We are doing a series of consultations at the department with Tribes who may have an interest in that – not only on California Water Fix, but on Delta levy issues, too. The area is very significant for a lot of California Tribes – not only Tribes with traditional boundary areas, but Tribes throughout the state because it is a historical natural confluence area for travel, trade and resources.
The consultations will ensure cultural resources will remain protected.
Water Deeply: What has been the reaction to the Sustainable Groundwater Management Act (SGMA)?
Agustinez: SGMA is a very big and complicated issue for all of California and for California’s tribal governments. Out of the 127 basins that SGMA is addressing that are classified as high and medium priority, there are probably 40 percent on tribal lands.
It’s not mandatory for Tribes to participate, however, in order to have 100 percent sustainability in groundwater basins, all stakeholders, all tribal entities and governments ideally should be in a collaborative state with the formation of groundwater sustainability agencies and creating groundwater sustainability plans.
But how do you actually get there and make bridges over years and years of mistrust of agencies or local authorities making water decisions without engaging their tribal neighbors?
The key would be to develop a collaborative process between Tribes and the local water agencies and the agencies that are forming groundwater sustainability agencies. Groundwater sustainability agencies must be formed by June of next year and most local water agencies and other local authorities have not established a history of cooperative or collaborative processes of working with Tribes in their areas of jurisdiction.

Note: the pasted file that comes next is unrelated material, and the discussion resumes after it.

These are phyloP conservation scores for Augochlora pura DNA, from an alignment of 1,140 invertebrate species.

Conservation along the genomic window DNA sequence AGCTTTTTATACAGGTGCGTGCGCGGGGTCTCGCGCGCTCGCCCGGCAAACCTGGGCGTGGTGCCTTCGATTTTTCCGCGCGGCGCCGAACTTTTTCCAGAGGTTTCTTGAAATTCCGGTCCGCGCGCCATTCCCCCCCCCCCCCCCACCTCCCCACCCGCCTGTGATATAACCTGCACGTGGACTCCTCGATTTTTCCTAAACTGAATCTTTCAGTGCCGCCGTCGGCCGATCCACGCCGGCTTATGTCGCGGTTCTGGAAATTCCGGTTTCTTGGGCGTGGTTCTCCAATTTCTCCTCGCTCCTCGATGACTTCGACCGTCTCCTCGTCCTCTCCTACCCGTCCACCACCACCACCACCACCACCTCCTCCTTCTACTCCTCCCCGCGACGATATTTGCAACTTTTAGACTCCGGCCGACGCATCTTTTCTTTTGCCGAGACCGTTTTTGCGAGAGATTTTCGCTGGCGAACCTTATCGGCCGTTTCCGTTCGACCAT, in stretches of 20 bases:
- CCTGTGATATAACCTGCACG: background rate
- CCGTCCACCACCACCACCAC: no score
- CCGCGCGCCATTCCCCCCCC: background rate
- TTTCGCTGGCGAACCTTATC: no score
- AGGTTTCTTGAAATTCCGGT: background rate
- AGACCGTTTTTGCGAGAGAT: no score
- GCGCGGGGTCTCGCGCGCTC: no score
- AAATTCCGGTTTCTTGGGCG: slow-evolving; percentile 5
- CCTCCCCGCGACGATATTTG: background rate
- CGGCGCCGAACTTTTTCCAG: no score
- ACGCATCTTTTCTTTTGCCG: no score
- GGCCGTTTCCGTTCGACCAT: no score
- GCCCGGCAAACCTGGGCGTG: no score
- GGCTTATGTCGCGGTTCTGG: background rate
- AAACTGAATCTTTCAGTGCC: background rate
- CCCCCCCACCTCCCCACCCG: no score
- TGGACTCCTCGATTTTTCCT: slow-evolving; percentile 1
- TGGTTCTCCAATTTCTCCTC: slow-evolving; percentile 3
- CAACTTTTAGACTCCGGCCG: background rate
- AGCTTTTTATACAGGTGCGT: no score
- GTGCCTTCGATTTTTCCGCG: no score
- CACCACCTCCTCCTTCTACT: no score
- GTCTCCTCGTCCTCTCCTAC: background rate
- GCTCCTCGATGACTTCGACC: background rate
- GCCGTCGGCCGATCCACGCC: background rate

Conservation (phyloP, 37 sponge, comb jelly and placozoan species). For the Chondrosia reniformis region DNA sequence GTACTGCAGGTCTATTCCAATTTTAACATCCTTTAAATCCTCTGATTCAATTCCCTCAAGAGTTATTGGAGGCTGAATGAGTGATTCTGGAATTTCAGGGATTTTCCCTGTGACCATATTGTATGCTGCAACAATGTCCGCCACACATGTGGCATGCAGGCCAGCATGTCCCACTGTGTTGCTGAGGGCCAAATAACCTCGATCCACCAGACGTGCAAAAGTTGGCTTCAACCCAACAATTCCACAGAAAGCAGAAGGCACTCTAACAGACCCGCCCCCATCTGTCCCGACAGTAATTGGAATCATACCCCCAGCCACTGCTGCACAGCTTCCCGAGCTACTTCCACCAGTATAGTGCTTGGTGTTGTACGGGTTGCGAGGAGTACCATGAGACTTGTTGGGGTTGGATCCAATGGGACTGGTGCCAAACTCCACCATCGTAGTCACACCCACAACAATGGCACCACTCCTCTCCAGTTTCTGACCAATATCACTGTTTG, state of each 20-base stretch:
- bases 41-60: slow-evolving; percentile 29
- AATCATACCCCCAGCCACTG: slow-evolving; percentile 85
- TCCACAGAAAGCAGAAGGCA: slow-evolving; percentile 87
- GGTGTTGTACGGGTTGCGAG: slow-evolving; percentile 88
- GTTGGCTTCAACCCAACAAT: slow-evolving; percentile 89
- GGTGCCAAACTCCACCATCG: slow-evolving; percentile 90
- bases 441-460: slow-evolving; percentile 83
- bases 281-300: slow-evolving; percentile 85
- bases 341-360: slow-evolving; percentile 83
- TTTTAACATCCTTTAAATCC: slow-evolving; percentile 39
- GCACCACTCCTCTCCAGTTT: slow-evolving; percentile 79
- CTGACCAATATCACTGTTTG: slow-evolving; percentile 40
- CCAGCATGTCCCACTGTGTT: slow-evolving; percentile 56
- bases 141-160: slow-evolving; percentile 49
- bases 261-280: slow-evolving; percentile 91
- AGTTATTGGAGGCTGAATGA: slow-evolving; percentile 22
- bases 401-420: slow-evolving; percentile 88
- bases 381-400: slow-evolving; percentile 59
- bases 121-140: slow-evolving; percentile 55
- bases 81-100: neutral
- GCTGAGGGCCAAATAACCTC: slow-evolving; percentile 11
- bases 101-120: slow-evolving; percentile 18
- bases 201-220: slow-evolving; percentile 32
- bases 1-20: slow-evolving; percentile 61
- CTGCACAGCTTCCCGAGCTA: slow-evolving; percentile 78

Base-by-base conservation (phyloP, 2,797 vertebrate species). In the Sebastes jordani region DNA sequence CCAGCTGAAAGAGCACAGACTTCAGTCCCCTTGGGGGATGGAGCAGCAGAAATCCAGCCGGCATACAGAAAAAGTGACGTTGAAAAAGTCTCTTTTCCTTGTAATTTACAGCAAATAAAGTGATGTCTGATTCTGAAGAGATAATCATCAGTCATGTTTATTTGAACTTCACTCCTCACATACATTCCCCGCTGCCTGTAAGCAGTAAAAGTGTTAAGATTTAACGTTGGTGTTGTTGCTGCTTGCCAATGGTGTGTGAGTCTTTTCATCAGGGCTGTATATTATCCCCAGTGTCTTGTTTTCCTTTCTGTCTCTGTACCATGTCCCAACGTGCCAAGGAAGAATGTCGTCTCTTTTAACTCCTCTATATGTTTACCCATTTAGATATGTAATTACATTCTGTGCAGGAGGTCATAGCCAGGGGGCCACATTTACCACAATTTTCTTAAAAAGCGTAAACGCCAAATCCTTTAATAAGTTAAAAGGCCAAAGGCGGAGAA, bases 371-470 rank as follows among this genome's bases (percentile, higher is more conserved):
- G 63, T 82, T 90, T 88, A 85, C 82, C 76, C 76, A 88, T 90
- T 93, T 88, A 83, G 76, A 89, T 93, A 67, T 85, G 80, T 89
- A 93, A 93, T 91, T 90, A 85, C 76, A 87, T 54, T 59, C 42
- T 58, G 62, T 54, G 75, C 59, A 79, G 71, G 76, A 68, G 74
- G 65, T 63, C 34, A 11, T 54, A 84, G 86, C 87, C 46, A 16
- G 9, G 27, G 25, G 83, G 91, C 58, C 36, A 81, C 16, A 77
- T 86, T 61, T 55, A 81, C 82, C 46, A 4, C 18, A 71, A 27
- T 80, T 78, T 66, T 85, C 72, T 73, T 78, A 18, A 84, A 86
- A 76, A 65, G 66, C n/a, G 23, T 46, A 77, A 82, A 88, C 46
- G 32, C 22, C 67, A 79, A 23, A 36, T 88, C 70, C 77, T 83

At the Department of Water Resources, we are trying to get to that point through working with Tribes and creating a Tribal Advisory Group, which has provided technical advisory information and serves as a conduit for messaging these important issues and concerns.
What we’ve done at the Department of Water Resources is a series of meetings and workshops over the last two years explaining to Tribes, first their options to participate or not participate in a statewide policy that will likely affect their groundwater basins. And second, the pros and cons of participating and if they choose to participate what would be the best steps for engagement and how to reach that collaborative process.
I think following the formation of groundwater sustainability agencies is important to see if these big water agencies are just going to do the status quo regardless of whether it’s a new law or not. Will they work only with the usual stakeholders and not engage underrepresented groups that should be engaged with? There is a tendency to say “new rules, same players” and “new program, same results.” I’d hate to see that happen.
SGMA is going to be the biggest concern to Tribes. It’s water policy management over the next 20 years that has to be looked at, and it’s a great opportunity to understand that you can’t be independent on some of these water issues. Water doesn’t have boundaries – it’s going to flow through tribal and non-tribal lands.